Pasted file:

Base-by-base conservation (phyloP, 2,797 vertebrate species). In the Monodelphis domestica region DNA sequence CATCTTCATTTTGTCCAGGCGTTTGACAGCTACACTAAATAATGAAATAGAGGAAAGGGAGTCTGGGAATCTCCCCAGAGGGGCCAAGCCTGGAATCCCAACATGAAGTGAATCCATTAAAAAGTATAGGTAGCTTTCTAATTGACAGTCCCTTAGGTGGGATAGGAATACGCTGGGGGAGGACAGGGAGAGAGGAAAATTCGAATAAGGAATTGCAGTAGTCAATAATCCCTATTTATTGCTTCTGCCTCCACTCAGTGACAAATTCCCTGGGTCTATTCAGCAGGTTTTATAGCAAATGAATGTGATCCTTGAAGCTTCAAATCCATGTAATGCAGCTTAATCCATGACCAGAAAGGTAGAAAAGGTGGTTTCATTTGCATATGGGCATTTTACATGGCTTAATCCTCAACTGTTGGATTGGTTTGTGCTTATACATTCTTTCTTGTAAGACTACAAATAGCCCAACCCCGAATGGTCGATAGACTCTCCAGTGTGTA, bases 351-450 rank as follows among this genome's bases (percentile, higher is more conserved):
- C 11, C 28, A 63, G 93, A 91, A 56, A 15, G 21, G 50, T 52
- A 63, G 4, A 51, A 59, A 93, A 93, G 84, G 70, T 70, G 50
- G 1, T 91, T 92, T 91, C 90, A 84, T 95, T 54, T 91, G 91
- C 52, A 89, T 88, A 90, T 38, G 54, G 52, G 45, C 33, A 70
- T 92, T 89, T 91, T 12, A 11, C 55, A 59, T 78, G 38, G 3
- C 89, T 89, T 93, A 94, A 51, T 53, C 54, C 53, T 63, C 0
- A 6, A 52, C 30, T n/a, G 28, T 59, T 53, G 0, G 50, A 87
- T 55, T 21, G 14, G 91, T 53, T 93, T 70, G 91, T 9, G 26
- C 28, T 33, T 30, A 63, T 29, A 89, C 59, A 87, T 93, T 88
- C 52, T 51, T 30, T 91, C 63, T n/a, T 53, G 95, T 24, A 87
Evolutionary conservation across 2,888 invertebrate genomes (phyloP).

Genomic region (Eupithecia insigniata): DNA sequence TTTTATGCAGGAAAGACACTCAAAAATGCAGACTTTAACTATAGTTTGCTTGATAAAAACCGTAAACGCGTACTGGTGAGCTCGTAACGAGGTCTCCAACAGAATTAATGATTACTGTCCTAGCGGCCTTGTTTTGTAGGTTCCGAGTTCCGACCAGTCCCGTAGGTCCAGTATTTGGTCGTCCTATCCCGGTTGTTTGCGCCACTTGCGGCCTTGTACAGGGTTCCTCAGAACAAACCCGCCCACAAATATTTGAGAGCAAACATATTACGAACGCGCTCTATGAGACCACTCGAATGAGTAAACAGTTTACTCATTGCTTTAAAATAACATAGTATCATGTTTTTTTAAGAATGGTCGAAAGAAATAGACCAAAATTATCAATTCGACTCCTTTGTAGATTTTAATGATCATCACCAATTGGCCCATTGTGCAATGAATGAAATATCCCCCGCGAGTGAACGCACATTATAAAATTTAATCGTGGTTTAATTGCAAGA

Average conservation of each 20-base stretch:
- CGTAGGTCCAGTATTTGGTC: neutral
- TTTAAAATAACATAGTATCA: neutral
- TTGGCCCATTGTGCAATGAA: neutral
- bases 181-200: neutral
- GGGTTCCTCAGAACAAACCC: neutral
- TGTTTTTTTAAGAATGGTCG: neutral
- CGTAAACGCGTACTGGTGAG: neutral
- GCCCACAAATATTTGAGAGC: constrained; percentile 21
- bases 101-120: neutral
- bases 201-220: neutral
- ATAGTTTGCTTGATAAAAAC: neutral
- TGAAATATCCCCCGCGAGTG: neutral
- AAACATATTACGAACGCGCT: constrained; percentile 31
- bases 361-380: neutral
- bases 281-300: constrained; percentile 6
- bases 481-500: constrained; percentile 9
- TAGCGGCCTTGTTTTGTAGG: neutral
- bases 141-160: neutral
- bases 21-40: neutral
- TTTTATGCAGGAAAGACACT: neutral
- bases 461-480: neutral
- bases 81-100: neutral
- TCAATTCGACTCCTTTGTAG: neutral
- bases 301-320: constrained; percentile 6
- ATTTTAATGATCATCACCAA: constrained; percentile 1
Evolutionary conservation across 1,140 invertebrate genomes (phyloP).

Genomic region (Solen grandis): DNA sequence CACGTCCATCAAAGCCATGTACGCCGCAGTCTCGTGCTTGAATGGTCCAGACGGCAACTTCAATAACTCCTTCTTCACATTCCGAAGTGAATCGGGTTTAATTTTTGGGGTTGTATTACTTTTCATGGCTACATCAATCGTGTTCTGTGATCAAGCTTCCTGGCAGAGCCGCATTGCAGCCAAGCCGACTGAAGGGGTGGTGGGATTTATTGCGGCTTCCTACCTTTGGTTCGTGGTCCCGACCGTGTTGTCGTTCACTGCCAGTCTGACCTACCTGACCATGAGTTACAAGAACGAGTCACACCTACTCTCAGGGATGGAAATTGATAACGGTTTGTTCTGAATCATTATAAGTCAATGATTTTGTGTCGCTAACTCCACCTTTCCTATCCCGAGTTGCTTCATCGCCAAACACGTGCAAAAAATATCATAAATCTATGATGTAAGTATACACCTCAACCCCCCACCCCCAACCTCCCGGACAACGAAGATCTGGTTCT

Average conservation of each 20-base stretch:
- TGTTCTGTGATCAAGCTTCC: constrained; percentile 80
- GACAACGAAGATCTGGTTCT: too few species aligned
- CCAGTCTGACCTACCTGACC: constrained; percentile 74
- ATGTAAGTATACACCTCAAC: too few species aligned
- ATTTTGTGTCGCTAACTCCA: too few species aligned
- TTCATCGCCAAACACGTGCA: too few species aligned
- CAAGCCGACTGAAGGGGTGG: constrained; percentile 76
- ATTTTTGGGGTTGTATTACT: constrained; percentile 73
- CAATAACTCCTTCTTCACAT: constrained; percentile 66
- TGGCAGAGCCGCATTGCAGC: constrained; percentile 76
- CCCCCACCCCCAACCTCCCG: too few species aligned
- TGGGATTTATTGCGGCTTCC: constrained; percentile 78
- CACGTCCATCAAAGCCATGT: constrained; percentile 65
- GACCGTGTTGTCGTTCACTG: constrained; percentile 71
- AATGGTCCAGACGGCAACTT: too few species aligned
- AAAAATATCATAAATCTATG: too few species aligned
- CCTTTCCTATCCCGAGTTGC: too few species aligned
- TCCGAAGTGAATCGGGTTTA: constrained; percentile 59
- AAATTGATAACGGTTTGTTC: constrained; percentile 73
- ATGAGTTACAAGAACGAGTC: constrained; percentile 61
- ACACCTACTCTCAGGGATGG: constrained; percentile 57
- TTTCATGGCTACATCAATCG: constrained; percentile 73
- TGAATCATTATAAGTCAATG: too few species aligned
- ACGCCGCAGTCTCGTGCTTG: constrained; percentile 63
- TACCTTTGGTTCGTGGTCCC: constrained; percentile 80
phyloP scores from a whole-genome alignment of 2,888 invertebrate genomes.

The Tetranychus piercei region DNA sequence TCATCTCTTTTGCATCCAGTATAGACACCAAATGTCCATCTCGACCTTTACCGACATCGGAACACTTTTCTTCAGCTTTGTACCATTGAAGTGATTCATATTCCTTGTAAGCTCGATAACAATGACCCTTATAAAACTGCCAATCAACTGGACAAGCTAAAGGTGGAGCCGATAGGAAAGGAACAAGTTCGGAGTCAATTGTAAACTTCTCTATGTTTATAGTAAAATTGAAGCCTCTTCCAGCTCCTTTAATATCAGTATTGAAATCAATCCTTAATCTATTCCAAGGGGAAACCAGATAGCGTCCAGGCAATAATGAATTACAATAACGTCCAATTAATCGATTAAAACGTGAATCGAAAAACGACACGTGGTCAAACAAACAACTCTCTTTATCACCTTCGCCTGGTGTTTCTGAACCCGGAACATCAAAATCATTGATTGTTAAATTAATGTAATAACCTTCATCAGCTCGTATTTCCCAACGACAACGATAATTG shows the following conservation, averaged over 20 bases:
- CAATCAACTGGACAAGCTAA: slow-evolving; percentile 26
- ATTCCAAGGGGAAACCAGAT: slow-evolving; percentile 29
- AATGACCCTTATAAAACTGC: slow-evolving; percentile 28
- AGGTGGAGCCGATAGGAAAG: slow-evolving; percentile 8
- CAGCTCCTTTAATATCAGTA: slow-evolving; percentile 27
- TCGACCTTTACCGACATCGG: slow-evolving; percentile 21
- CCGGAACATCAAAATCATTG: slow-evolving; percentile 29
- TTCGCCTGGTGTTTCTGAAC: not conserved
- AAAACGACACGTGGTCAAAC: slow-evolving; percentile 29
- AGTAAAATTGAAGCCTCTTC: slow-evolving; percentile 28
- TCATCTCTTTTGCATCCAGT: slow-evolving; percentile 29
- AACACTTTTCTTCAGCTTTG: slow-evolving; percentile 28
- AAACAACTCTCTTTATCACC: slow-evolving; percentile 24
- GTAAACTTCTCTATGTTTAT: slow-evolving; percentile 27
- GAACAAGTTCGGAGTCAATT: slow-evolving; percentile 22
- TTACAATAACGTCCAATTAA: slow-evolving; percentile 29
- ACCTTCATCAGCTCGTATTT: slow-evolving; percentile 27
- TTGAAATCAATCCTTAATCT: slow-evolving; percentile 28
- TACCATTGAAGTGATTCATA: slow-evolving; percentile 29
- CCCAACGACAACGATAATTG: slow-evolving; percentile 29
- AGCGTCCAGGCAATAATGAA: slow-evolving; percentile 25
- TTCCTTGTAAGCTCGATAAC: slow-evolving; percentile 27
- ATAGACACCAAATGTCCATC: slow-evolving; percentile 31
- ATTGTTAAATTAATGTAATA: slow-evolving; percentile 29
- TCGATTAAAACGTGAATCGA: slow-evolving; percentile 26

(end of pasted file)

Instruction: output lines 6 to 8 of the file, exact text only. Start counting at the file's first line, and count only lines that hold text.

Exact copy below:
- T 92, T 89, T 91, T 12, A 11, C 55, A 59, T 78, G 38, G 3
- C 89, T 89, T 93, A 94, A 51, T 53, C 54, C 53, T 63, C 0
- A 6, A 52, C 30, T n/a, G 28, T 59, T 53, G 0, G 50, A 87